On a party line vote:
The Federal Communications Commission voted Thursday to regulate broadband Internet service as a public utility, a milestone in regulating high-speed Internet service into American homes.
The new rules, approved 3 to 2 along party lines, are intended to ensure that no content is blocked and that the Internet is not divided into pay-to-play fast lanes for Internet and media companies that can afford it and slow lanes for everyone else. Those prohibitions are hallmarks of the net neutrality concept.
Mobile data service for smartphones and tablets is being placed under the new rules. The order also includes provisions to protect consumer privacy and to ensure Internet service is available for people with disabilities and in remote areas.
Continue reading the main story
But the new rules are an à la carte version of Title II, adopting some provisions and shunning others. The F.C.C. will not get involved in pricing decisions or the engineering decisions companies make in managing their networks.
Sounds like a win.
The whining from the GOP members of the FCC board is quite impressive. Via Ars Technica,
They’ve got one script and everything gets jammed into it.
“Ordinary citizens,” they write, “might often be observed to ‘win’ (that is, to get their preferred policy outcomes) even if they had no independent effect whatsoever on policy making, if elites (with whom they often agree) actually prevail.”
@dmsilev: So what if the Commissioner bowed to President Obama’s wishes? And? I really wish someone would explain to the Republicans that President Obama won. Twice.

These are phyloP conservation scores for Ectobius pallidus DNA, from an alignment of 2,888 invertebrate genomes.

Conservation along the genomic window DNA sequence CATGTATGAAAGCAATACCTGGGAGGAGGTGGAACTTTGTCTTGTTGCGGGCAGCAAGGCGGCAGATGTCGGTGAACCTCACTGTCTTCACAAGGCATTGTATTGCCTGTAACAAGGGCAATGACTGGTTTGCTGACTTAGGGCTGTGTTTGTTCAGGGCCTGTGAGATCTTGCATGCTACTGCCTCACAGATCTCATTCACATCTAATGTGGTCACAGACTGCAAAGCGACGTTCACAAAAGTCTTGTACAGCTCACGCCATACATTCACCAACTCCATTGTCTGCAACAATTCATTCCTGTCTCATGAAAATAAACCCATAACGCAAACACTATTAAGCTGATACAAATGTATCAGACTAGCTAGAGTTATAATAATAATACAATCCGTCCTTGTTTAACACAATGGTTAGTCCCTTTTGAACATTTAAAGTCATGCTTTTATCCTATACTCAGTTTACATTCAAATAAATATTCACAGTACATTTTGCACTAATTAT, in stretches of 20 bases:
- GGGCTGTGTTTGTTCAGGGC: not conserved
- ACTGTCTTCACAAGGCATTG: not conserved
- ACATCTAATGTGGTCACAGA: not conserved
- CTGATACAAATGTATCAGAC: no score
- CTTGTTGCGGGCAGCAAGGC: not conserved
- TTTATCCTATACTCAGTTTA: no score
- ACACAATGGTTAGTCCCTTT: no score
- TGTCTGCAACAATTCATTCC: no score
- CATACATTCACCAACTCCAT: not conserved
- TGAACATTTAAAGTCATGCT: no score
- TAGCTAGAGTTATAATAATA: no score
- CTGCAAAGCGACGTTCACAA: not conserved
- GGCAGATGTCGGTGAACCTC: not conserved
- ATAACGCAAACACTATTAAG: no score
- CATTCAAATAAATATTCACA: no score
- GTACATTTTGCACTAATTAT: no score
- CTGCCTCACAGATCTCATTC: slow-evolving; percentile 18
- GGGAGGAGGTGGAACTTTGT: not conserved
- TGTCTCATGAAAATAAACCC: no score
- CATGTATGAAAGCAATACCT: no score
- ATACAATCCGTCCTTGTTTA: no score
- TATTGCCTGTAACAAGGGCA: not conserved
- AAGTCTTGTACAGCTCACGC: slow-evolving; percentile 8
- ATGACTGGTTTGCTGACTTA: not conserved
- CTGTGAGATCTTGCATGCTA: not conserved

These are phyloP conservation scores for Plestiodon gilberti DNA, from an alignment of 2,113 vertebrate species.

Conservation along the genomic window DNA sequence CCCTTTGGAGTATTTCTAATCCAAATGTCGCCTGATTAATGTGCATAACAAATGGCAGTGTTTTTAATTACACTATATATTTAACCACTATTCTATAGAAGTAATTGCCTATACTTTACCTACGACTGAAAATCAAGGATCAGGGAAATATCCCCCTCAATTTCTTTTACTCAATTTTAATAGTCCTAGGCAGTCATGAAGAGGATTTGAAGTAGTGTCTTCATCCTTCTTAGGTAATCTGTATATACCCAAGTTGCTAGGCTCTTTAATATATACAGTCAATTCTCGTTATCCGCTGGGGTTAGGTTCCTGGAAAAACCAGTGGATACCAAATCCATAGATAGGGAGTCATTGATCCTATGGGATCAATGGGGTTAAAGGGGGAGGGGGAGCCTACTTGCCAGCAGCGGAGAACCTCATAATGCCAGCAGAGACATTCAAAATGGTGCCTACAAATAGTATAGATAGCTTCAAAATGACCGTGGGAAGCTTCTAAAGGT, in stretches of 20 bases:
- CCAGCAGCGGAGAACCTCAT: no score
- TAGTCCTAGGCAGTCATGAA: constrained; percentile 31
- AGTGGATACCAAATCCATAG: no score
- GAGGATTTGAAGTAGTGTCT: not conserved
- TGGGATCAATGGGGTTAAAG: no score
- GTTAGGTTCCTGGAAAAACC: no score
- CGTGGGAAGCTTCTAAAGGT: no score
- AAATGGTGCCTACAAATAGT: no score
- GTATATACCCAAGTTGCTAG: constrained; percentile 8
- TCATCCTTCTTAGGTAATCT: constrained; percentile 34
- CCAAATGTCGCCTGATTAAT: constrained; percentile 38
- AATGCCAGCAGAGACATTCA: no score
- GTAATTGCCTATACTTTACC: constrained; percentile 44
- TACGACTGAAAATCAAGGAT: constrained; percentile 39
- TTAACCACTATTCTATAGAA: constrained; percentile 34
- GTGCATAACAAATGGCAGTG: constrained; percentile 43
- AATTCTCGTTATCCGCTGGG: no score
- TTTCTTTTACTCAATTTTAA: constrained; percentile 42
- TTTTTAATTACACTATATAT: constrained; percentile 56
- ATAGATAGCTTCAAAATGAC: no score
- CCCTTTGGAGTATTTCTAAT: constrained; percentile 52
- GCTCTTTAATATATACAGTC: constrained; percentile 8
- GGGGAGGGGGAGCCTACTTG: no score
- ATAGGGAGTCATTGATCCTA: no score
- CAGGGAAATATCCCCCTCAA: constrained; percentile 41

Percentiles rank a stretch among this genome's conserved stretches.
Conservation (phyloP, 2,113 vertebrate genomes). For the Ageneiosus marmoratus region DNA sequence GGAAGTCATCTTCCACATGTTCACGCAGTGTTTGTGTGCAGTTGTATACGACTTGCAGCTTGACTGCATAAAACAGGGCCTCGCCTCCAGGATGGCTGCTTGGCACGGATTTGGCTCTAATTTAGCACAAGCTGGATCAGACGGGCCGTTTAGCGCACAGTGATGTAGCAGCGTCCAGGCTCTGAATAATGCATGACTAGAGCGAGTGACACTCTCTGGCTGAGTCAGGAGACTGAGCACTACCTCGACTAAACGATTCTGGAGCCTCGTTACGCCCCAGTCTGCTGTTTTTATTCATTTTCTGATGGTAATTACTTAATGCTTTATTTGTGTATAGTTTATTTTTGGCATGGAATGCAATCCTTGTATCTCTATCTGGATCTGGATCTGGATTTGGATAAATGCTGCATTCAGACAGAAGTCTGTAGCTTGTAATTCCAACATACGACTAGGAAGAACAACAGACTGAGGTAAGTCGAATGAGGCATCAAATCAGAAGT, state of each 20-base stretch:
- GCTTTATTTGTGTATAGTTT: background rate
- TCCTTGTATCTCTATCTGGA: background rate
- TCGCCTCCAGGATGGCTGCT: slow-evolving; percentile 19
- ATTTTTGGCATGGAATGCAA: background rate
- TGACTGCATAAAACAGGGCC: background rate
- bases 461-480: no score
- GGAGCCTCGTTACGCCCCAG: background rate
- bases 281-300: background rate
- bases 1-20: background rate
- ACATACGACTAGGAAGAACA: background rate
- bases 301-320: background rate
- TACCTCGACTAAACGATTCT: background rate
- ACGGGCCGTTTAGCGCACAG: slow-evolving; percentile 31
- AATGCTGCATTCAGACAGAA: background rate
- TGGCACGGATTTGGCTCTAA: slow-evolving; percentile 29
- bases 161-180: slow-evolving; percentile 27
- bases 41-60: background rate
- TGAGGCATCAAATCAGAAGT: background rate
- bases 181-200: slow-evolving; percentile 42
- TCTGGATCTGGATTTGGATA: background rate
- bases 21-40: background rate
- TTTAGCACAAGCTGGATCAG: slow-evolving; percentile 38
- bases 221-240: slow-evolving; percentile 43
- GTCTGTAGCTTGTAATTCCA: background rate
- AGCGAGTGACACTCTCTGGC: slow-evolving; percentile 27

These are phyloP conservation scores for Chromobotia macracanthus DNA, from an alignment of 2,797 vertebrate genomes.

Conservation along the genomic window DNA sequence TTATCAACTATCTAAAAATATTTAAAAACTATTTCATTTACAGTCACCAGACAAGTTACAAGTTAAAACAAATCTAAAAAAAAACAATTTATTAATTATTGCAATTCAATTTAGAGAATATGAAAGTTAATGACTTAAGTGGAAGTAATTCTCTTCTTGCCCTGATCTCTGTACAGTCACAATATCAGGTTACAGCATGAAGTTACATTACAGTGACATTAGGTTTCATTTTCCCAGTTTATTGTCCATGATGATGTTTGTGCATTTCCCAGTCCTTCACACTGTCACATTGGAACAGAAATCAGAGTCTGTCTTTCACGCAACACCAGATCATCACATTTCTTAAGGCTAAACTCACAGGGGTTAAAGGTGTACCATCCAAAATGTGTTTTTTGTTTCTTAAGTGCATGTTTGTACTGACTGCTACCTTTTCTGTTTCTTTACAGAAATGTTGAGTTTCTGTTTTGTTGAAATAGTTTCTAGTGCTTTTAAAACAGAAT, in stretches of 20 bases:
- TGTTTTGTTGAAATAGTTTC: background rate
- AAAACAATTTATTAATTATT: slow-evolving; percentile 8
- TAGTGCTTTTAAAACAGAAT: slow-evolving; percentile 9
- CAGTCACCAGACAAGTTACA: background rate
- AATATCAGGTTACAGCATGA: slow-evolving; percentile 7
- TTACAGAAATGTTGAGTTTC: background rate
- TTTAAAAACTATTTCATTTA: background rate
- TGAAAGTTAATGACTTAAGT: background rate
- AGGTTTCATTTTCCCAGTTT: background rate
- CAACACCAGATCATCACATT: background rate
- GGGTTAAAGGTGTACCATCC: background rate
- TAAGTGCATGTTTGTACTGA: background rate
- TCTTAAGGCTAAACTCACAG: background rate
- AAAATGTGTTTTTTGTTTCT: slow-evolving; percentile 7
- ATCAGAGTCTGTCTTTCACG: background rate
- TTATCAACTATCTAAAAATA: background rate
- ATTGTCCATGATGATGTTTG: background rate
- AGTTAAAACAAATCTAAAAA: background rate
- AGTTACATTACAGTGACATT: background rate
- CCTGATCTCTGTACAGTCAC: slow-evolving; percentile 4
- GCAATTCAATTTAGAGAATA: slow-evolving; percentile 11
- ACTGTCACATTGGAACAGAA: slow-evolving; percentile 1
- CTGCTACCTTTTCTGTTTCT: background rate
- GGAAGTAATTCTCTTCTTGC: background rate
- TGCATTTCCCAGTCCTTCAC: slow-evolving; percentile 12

Villago Delenda Est
Party line vote.
The only good Rethuglican is a dead Rethuglican.
isn’t it funny that local communities, working in the best interests of their citizens are now thought of as being unAmerican by the GOP because somebody somewhere didn’t get to make a buck….
Villago Delenda Est
@dmsilev: The projection. It’s blinding me!
@Arclite: That was part of the reason I had a good feeling about this. The cable companies were pushing against Net Neutrality, but there were also huge Internet companies (Google, Amazon) fervently pushing for it.
Not a great system, but I’m not going to complain about the results in this case.
The Moar You Know
@dmsilev: The best part about O’Rielly’s whine is that he wasn’t willing to read it out loud. Entered into the written record only.
That’s some bravery.
Gin & Tonic
@piratedan: Funny thing is, there will still be opportunities to make bucks. Municipalities will have to buy equipment, which is not manufactured by charities, and will have to install and configure it, which requires people with skills that are not normally found on a city’s org chart. And the resulting network traffic will still have to be passed off to an “upstream” carrier, which will charge for that.
The Blog Dahlia
Obama sold us out! Wait
Let the lawsuits commence.
I’m still not clear on why opposing Net Neutrality was such a no-brainer for Republicans.
This wasn’t a typical “Big Business vs. the world” issue but “Big Business vs. Big Business.” A small group within the business community (ISP’s/Telcoms) was trying to screw everybody else. So one would think that pro-business Republicans should have been up in arms, shouting “Ape has killed Ape!”
@The Blog Dahlia: Certainly the ISPs feel that Obama sold them out. :)
What, we don’t get to charge monopolistic pricing without having to do any infrastructure improvements anymore? That’s criminal!
The original plan for cable TV was for consumers to pay to watch and broadcasters pay to be seen. That didn’t work out the way they wanted, so they tried again with the internet.
From the Christian Science Monitory story:How John Oliver turned the tide on the net-neutrality debate is a discusssion of how, after John Oliver’s bit on “this week tonight” created over 4 million messages to the FCC. It seems comparing the FCC commissioner to a baby eating dingo can be useful politics.
1. Because the ISPs paid them more than Google and Apple did.
2. Because everyone knows those damn tech companies like Google and Apple are bastions of liberals and gays. Because, California.
This was monopolists vs. innovators, so it was obviously the standard Republican policy to back the monopolists. After all, the monopolists have the cash to cross their palms with silver.
@patrick II: Thank the FSM for John Oliver. Bless John’s saucy soul with His noodly appendage.